If you are sick and it’s not an emergency, always visit your primary care physician. Opt for a family practice or internal medicine doctor over an emergency room, a walk-in clinic, or even a specialist as these are usually much more expensive. If you’re paying at the time of the visit, don’t be afraid to ask for a discount on your bill. Use your school’s clinic if you’re a student you may be able to receive free or discounted care on dental services, massages, acupuncture, or other types of health services.
Cut prescription costs and go generic
If your doctor prescribes a drug, ask about a less expensive generic alternative. Generic drugs usually cost pennies on the dollar compared to newer drugs and they often aren’t as tested and proven. Additionally, don’t be shy about asking for free samples, nutritional supplements or over the counter drugs that may be less expensive than medication.
Savings strategies if you’re hospitalized
Get prior authorization from your insurance company for procedures that you are having or you may be stuck with the entire bill even if it’s an emergency. Most insurance companies require a 48-hour notice. Remember use emergency services only if it’s an emergency.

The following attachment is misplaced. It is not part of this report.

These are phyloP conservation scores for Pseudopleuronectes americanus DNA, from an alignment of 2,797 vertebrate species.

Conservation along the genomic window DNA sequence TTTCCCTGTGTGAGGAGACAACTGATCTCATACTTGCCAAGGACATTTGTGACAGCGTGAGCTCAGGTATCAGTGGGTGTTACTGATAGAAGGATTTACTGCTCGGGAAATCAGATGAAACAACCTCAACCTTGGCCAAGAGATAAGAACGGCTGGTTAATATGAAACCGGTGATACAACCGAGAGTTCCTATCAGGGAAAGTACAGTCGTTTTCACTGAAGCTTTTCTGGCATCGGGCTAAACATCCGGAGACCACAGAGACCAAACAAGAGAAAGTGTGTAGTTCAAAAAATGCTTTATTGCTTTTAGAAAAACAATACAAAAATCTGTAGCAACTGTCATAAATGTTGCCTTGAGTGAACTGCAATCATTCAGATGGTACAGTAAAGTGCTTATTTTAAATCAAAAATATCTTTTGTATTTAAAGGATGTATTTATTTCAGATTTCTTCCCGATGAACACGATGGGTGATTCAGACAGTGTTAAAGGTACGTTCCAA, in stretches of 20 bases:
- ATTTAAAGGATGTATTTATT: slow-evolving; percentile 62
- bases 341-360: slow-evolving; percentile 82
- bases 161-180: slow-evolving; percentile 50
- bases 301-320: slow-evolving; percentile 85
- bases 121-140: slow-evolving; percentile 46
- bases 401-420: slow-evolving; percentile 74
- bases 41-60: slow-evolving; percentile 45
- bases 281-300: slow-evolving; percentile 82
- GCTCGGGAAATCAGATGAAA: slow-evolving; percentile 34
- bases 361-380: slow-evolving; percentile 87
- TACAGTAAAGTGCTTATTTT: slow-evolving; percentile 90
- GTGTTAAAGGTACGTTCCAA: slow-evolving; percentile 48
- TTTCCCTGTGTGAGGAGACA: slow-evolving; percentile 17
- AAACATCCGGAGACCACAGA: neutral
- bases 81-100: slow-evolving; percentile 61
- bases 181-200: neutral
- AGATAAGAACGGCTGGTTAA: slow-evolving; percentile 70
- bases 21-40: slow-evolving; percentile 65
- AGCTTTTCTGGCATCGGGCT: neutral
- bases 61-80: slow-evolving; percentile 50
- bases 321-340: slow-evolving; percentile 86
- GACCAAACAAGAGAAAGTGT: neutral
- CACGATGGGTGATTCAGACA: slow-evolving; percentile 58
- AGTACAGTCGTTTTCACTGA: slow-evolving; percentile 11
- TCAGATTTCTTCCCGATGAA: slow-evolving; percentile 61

An estimated 75 – 95 percent of hospital bills contain errors, and according to Equifax Services, the average consumer overpays by $1,300. Review your bill carefully, check for errors and dispute them. Question all medications and tests you are receiving and keep notes of what was administered and when.
Get insured and make sense of your health insurance options
While it can be difficult to afford health insurance it can be risky, both financially and health-wise, to go without. Putting off routine medical care may lead to serious and expensive health problems.
President Obama has implemented the Affordable Care Act aimed at making healthcare affordable and protecting consumers from abusive insurance company practices. Find out what the Affordable Care Act (ACA) means for you and your family.
Here’s what you need to know about the ACA:
- You may enroll in a plan that covers essential benefits and even pre-existing conditions.
- Open enrollment is currently underway and continues until March 31st, 2014.